Sarah Heikkinen– Contributing Writer
We’ve all done it. Whether your motives were romantic or fueled by boredom and curiosity, nearly every one of us is guilty of checking someone out online. Our generation has become accustomed to the technology of today constantly keeping us plugged into each other’s lives. We are the Millennials, the young adults who made social media the conglomerate it is today. There are countless ways in which social networks like Facebook, Instagram, Twitter and Tumblr have helped to educate and inspire people around the world. However, is there a limit to how far we go in using these social networks? Are we, as self-proclaimed “Facebook Stalkers,” letting our social media prowess change the way we develop relationships, platonic or otherwise? Is this a negative thing, or are we simply evolving as a generation that was built around the technology revolution of the 2000’s?
I will be the first to (not so proudly) admit that I have spent far too much time on a quasi-stranger’s Facebook page…or their Instagram…or Twitter…just because there was a slight possibility that I may have to talk to them in the future. You know the drill:
1. See a cute (or interesting) person in class/at a party/in the Yellow Deli.
2. Add them on Facebook, after you’ve checked out their profile pictures, relationship status and music tastes, of course.
3. Spend even more time checking out one of their friends who might look familiar, but you’re not sure so why-the-heck-not-oh-no-I’m-twenty-profiles-deep-dear-God-help-me.
While this kind of behavior may seem borderline unhealthy to our parents and grandparents, who grew up on the mentality that in order to really “get to know” a person, you had to have real, honest and gritty face-to-face interactions with them, this isn’t a foreign concept to people between the ages of thirteen and thirty. Having access to nearly everyone and their mother’s information on a daily basis has given us all a sense of privilege; we can learn anything about anyone at any time, and they can do the same to us. This isn’t a bad thing, though. Fifty years ago, people were still finding out information about people they were interested in without actually getting to know them first. You could talk to that person’s friends and family in order to get the low down on what kind of person they were so you could make the executive decision to get to know them or not. Social media has just become a new medium for people to communicate. This is our evolution as a society fueled by technology.
Don’t believe me? In a I survey posted on Facebook and Tumblr, those who chose to participate were asked four questions, with the preceding statement:
Our generation is guilty of a lot of things, not all of them bad. However, one thing we are guilty of is an extensive knowledge about how to learn things about people before we embark on a relationship with them, romantic or not. No matter the social network we choose to “stalk” people on, it’s become an epidemic. Social networking has changed the way we, as young adults develop our day-today relationships.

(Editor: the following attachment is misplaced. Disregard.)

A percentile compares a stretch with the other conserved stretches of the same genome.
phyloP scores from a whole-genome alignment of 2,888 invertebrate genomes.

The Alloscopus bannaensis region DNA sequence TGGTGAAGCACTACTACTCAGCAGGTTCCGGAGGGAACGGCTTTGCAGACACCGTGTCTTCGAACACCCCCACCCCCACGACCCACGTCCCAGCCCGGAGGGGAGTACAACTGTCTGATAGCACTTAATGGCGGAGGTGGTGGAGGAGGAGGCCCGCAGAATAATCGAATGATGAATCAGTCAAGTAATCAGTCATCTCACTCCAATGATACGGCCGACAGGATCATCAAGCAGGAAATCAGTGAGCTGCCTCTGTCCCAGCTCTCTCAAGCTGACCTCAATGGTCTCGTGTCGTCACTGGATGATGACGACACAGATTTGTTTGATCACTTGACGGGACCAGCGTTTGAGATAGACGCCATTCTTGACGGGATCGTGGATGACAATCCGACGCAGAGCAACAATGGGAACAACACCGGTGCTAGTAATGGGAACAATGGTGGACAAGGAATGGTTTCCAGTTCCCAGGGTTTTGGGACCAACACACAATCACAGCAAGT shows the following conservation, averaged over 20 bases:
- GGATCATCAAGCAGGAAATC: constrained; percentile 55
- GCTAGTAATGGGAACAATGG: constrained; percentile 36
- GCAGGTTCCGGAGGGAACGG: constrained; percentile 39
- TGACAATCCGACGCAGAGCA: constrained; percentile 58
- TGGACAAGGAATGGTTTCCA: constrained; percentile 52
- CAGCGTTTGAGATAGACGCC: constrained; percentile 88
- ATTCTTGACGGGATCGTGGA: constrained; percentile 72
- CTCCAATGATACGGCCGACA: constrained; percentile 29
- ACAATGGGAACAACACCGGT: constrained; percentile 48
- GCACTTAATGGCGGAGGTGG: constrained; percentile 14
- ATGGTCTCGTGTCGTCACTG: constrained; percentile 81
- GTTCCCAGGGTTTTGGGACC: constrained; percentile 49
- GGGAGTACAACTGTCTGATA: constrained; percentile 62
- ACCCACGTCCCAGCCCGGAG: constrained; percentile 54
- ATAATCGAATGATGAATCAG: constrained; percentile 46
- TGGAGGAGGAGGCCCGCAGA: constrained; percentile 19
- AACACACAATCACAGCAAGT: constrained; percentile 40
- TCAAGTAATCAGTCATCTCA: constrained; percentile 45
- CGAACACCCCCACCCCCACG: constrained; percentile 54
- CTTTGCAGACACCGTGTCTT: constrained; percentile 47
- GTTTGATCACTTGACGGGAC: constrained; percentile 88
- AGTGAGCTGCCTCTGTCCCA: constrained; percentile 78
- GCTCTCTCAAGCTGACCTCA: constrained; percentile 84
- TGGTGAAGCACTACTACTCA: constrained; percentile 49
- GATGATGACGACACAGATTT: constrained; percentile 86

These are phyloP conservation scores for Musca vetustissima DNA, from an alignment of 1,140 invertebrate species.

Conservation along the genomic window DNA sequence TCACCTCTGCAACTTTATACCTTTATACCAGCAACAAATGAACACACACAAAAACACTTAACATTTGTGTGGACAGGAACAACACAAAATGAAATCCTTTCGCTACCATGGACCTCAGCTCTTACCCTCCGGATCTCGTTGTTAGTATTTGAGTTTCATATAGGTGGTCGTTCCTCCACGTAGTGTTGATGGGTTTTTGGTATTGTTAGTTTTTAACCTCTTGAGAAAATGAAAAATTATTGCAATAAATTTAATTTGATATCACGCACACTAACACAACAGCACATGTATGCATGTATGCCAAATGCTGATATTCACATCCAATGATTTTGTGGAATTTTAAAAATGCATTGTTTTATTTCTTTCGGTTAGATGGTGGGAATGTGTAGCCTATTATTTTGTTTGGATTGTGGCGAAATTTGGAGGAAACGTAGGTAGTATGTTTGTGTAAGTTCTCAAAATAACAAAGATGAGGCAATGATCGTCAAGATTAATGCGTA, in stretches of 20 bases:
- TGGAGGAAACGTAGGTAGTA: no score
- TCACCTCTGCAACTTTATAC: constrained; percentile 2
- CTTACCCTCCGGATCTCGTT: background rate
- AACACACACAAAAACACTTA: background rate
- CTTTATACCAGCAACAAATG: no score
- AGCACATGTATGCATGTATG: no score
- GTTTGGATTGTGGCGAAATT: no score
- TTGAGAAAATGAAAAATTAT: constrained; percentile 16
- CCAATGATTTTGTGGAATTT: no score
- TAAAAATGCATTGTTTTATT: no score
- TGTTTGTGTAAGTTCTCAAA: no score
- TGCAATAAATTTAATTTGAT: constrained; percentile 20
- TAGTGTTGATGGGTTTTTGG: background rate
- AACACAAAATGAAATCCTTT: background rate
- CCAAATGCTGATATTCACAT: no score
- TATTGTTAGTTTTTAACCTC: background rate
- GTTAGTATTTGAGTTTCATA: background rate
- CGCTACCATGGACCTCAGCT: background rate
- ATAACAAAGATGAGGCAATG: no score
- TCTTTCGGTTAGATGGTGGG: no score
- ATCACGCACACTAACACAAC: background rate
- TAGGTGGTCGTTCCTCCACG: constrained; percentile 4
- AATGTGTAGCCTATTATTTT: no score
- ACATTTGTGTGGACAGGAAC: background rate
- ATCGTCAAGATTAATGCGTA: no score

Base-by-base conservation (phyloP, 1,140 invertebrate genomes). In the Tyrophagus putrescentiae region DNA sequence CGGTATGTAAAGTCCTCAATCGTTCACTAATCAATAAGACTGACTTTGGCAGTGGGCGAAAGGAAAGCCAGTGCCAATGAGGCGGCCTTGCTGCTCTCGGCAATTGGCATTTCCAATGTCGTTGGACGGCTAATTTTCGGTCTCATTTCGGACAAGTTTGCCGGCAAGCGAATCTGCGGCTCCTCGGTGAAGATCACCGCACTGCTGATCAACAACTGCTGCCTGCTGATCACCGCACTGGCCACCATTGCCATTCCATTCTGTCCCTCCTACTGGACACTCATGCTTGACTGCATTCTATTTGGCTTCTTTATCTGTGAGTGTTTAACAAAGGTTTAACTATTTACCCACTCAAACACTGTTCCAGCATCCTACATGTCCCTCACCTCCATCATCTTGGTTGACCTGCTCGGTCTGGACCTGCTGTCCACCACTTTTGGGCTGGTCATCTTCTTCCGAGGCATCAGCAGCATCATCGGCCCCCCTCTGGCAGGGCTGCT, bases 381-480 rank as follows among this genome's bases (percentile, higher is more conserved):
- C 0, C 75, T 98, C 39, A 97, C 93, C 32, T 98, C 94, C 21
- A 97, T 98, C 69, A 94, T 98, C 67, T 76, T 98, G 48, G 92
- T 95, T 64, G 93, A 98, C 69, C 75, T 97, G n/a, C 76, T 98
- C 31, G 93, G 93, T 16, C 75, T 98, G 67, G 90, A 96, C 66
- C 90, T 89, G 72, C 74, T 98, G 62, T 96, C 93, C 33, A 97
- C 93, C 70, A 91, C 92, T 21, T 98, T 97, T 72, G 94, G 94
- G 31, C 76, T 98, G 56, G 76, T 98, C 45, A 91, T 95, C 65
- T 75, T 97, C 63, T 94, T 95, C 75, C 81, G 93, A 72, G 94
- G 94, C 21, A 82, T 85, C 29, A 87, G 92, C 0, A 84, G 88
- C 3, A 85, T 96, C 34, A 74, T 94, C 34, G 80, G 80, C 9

The questions were as follows:
1. Have you ever “stalked” someone on Facebook?
2. Have you ever “stalked” someone on Instagram?
3. Have you ever “stalked” someone on Twitter?
4. Have you ever “stalked” someone on Tumblr?
Over 100 people responded, and the results were not surprising. 90 percent of participants said that they had spent time on someone’s Facebook page, 62 percent on Instagram, 60 percent on Twitter, ad 38 percent on Tumblr. These numbers are indicative of how dominant a force social media has become in our day-to-day lives. If 90 percent out of 136 people answering my survey admitted to checking people out on Facebook, would those numbers multiply or stay constant if the survey were given to an even wider base?
We have transformed ourselves into a society that revolutionizes what it means to get to know a person or to start a relationship. Although there are those that will insist that communication needs to stay the way it had been pre-technological revolution, it is a simple fact that our world is changing with every new app or social network that is thrown into the air. The percentages of people who admitted to being guilty of checking people out on their online profiles is a clear example of how the means of getting to know a person have completely changed since the twentieth century. Whether or not you choose to accept this change in our culture is completely up to you.
We are a constantly evolving species. We’ve gone from not knowing that the Sun was the center of the universe to putting a rover on Mars. We started out as a species that was discouraged from learning how to read and have blossomed into a plethora of languages and knowledge. We who choose to go with the ever-changing tides of our technological culture may be labeled as being “creepy,” or as “socially awkward,” but that just isn’t the case. This is what our culture has become. The means of communication are changing, and one can only surmise where they’ll be taken next.